The annual sunflower is a genuine American native: By parching and pounding the sunflower seed, American Indians made cornmeal, extracted a valuable, edible oil—equal to corn oil—and after the oil had been extracted, the remaining seed cake was valuable food for their animals. Although, this flower is now widely used for decoration to brighten up dim corners of your home or garden, saving seeds is still a useful and practical method that should be utilized year after year. Read on to learn how to easily grow these yellow giants and harvest their seeds for future planting or food.
The sunflower is super-easy to grow. It will thrive if you provide it with no more than a small amount of its necessities: open, well-drained soil and plenty of sunshine. Each plant forms a very extensive and rather rapid growth both above and below ground, so allow ample space. Space the rows about two feet apart and sow the seed about two feet apart in the row. Don't plant the seeds until any danger of frost has passed and the soil has thoroughly warmed up.
Because sunflowers grow enormously during a short period, they demand an ample amount of readily available plant food. The best way to supply this demand is to incorporate a six-inch layer of organic humus or organic fertilizer into the soil when planting. Provide some support for the stalks to prevent them from being toppled by high winds.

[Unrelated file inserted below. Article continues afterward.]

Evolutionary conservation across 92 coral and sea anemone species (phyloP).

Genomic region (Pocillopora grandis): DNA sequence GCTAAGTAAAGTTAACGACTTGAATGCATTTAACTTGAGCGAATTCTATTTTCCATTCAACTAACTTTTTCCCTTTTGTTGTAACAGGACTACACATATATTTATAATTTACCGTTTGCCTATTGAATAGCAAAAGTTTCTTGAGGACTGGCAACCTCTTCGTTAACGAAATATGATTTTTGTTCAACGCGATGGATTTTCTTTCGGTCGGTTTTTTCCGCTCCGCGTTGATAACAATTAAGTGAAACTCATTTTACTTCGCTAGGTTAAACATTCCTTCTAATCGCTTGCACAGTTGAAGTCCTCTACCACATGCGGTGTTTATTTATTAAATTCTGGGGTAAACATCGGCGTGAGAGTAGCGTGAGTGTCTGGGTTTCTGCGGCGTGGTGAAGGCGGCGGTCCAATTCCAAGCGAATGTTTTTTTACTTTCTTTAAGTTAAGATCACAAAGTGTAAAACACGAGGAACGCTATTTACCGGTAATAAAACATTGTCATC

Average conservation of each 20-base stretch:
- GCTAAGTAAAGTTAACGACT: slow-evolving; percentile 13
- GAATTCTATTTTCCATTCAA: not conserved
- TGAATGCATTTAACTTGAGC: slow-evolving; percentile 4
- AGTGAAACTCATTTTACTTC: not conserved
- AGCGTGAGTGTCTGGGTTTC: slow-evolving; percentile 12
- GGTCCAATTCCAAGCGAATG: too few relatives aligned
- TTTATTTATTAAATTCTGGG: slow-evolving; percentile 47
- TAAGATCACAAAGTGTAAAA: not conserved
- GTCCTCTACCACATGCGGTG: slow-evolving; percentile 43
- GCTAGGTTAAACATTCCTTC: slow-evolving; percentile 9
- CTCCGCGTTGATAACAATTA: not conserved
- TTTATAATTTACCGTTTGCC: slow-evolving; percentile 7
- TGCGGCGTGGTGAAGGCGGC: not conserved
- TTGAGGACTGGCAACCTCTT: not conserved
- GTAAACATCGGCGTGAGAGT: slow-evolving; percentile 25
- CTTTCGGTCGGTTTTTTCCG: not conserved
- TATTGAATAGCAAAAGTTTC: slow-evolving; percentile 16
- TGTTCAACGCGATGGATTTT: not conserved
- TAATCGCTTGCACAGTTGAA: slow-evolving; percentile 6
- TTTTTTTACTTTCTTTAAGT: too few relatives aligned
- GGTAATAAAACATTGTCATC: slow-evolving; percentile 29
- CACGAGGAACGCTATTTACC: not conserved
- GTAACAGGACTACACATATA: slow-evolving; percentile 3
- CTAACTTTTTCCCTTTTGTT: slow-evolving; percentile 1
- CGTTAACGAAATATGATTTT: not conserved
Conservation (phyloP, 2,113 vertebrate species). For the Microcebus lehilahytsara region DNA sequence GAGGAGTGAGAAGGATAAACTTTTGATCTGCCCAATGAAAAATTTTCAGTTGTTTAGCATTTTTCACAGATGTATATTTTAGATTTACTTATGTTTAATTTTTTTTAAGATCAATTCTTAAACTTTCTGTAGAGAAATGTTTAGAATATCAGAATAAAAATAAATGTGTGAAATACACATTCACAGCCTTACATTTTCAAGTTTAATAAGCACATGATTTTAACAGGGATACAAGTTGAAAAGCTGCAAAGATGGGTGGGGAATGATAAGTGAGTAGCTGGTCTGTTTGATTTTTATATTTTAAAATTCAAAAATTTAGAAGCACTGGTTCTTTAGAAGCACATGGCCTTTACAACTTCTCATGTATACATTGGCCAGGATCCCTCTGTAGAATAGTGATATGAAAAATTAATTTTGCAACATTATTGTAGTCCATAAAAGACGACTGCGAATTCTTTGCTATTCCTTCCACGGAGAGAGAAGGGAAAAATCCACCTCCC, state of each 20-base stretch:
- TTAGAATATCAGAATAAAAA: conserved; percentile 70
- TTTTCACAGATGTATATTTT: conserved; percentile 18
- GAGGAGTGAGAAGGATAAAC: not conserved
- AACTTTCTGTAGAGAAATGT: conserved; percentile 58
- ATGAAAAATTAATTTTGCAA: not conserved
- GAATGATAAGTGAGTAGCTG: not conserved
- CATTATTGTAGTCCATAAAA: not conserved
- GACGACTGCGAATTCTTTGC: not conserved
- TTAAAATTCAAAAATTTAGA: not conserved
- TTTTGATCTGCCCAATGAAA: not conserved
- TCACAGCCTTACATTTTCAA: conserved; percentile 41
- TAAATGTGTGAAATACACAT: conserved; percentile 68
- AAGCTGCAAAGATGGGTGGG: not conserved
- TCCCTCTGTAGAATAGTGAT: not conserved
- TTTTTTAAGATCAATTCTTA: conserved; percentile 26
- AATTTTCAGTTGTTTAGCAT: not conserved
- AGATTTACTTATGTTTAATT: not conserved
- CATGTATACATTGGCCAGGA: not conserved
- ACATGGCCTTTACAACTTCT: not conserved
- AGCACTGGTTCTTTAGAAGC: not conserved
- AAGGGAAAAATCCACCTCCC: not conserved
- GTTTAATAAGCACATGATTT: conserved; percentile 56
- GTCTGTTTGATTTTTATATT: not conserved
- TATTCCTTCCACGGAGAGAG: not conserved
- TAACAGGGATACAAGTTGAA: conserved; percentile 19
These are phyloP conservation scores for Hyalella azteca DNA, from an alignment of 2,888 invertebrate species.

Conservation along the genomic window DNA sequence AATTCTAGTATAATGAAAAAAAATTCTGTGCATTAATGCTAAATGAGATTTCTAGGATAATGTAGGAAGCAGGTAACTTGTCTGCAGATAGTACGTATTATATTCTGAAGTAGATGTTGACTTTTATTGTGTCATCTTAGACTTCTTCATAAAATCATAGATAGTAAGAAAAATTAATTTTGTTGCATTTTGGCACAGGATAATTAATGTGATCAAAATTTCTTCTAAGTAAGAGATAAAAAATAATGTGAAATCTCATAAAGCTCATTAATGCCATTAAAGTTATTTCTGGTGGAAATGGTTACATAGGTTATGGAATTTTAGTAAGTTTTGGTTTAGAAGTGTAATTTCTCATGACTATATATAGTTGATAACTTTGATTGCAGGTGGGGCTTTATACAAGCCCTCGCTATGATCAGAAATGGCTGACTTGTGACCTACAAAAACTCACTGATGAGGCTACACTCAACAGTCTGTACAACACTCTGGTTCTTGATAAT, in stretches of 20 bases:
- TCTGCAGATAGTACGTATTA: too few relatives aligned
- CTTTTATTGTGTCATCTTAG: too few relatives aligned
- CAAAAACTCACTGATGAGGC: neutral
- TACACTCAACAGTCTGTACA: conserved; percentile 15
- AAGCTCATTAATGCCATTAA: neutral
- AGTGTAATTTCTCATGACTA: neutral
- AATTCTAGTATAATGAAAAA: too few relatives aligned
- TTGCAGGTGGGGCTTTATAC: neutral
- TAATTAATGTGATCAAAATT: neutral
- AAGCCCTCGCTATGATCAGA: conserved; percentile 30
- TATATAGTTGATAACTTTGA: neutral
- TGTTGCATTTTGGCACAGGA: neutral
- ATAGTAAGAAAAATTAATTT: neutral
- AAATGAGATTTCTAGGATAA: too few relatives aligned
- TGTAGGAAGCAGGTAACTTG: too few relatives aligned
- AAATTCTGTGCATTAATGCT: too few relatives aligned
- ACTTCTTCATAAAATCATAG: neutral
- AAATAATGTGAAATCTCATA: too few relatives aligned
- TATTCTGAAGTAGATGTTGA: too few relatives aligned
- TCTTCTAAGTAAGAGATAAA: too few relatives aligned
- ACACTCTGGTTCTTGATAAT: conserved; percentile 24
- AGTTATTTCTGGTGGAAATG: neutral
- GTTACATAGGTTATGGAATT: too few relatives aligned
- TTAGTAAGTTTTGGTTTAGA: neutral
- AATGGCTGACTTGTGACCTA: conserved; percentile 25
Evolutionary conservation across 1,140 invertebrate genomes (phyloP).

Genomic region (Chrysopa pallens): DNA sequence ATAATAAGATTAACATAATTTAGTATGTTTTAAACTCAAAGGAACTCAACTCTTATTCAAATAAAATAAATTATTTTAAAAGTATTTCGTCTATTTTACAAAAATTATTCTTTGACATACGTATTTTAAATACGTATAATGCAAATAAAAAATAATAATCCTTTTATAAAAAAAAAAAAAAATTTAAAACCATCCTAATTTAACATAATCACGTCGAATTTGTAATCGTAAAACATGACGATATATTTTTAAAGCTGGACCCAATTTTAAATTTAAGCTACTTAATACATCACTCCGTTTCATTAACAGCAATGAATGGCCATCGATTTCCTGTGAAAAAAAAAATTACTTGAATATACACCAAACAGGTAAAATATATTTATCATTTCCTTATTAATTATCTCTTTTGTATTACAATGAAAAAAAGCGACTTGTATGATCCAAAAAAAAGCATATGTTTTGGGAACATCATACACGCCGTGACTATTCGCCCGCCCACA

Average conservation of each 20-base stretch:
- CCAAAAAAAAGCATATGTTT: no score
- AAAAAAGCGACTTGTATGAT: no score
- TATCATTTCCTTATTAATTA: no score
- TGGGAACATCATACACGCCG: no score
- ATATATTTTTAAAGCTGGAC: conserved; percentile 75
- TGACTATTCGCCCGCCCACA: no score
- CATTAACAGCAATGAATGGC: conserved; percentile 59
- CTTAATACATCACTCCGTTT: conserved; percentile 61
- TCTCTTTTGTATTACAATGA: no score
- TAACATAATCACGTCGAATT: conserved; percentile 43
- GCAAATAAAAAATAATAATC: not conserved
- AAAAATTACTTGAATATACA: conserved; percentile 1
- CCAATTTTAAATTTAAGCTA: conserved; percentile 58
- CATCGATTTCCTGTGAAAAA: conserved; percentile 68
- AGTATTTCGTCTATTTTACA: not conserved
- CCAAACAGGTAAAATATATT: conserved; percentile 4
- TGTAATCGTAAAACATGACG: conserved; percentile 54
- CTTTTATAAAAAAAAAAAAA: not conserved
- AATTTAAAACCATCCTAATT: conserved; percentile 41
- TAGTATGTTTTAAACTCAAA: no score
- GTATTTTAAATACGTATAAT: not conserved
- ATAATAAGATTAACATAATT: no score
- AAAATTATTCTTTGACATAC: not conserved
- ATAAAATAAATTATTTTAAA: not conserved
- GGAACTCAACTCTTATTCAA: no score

Wild birds understand the real health value of sunflower seeds, so take note of when the birds begin to pick out the seed around the rim of the head. Naturally, the outer seeds mature earlier than those nearer the center of the head. Just as soon as about ⅔ of the seeds are well filled, the head may be gathered. If you wait for the center seeds to fill out, you may lose the outer ones.
Cut off the flowerheads with a foot or two of the stalks attached and hang them in an airy, dry place to cure before attempting to separate the seeds from the husks.
Once the rough dried stalks that you cut and collected become brittle, the fat seeds separate easily as you run your thumb lightly over the surface of the head. You can even peel a few of the seeds, nibble on them, and find them quite delicious. You can save these seeds as winter food for the wild birds, or as starter seeds for your future garden.